Talent is one of ABB’s greatest assets, and the organization attaches much importance to education. With its decades of experience in championing vocational training across the world, ABB recently shared its perspectives and relevance for Singapore with other companies and academia. The master class sought to raise awareness of the benefits, as well as insights into the Swiss educational system, and the role of on-the-job training (OJT) and internships.
Edmund Chua, Vice President of the Power Grids division at ABB in Singapore, started his working career 23 years ago as a draughtsman at ABB and is an example of how talents can grow and succeed in such a system.
Providing perspective on the topic, he said, “The advantage of the vocational system is that it gives everyone the opportunity to pursue a meaningful career, while providing industry with the skills that it needs. It also puts the onus on industry to share responsibility for training and development because, if companies want to ensure they have enough people with the right skills, they have to train them.”
The Ambassador of Switzerland to Singapore, Thomas Kupfer, who was also at the forum, expressed, “I am delighted that ABB is here as a partner in this important topic and as a model of how industry is championing the importance of skills for the future.” He gave the example of ABB Chairman Peter Voser, who spoke last year at the Swiss-Singapore business summit on vocational training, as someone who also started in a vocational training program, and become the chairman of a successful company.
A panel discussion debated topics such as motivations for employers to invest in developing OJT capabilities and the importance of internships and OJT experience in attracting and retaining talents. Joining Edmund were Rajan Arul, the General Manager of Firmenich Singapore, Emanuel Wüthrich, Senior Advisor at the Swiss Federal Institute for Vocational Education and Training (SFIVET), and Edward Ho, Deputy Principal (Development) at Nanyang Polytechnic.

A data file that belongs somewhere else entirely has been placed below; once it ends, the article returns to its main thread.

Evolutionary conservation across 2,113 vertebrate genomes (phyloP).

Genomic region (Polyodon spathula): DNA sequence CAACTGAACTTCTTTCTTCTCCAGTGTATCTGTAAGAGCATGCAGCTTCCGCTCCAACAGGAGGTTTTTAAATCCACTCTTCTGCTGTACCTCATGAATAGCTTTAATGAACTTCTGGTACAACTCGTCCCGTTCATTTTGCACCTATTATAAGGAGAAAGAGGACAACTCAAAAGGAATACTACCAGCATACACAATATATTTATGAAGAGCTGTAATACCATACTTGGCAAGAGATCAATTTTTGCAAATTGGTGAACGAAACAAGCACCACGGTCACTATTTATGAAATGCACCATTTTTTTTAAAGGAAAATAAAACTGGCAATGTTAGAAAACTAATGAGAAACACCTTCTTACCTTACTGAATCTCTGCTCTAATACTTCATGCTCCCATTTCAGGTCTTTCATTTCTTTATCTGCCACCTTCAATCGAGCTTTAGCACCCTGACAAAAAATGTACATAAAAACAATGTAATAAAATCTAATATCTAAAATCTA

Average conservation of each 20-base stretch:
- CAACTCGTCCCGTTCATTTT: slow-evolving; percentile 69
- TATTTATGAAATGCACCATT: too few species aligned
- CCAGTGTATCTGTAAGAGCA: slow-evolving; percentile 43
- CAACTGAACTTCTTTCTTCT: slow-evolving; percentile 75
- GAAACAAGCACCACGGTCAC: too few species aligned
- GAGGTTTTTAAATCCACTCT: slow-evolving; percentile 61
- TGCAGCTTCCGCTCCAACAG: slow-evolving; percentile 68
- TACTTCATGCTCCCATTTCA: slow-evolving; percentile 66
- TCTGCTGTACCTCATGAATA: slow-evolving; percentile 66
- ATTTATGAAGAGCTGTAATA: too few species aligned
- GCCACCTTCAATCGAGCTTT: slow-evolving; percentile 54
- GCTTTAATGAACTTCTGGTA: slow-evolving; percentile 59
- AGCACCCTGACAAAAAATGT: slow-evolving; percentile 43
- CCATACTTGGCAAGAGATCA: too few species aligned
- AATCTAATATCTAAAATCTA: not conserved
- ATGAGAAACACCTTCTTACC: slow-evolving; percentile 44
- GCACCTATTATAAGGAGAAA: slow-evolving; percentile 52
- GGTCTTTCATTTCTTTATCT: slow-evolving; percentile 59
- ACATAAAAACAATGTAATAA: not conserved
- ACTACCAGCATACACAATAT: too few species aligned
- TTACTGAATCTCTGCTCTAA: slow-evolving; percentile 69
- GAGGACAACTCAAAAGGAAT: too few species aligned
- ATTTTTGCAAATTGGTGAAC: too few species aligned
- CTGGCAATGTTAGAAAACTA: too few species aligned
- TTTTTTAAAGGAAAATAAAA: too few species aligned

“This approach has great potential for the workforce of the future because it fosters a collaborative ecosystem, among government, industry and the education sector. Also, by combining education with work and learning on-the-job, the skills of the workforce keep pace with the advances in technology,” shared Edmund, during the discussion.
ABB aims to continue inspiring workplace excellence and creating a culture of lifelong learning. One instance of how the company supports this philosophy is in the founding of a training association in Switzerland which provides apprenticeships for the Swiss machine, electrical and metal industries, that make up the country’s largest export sector. Currently there are 1,100 apprentices enrolled at the center with career paths off to a good start.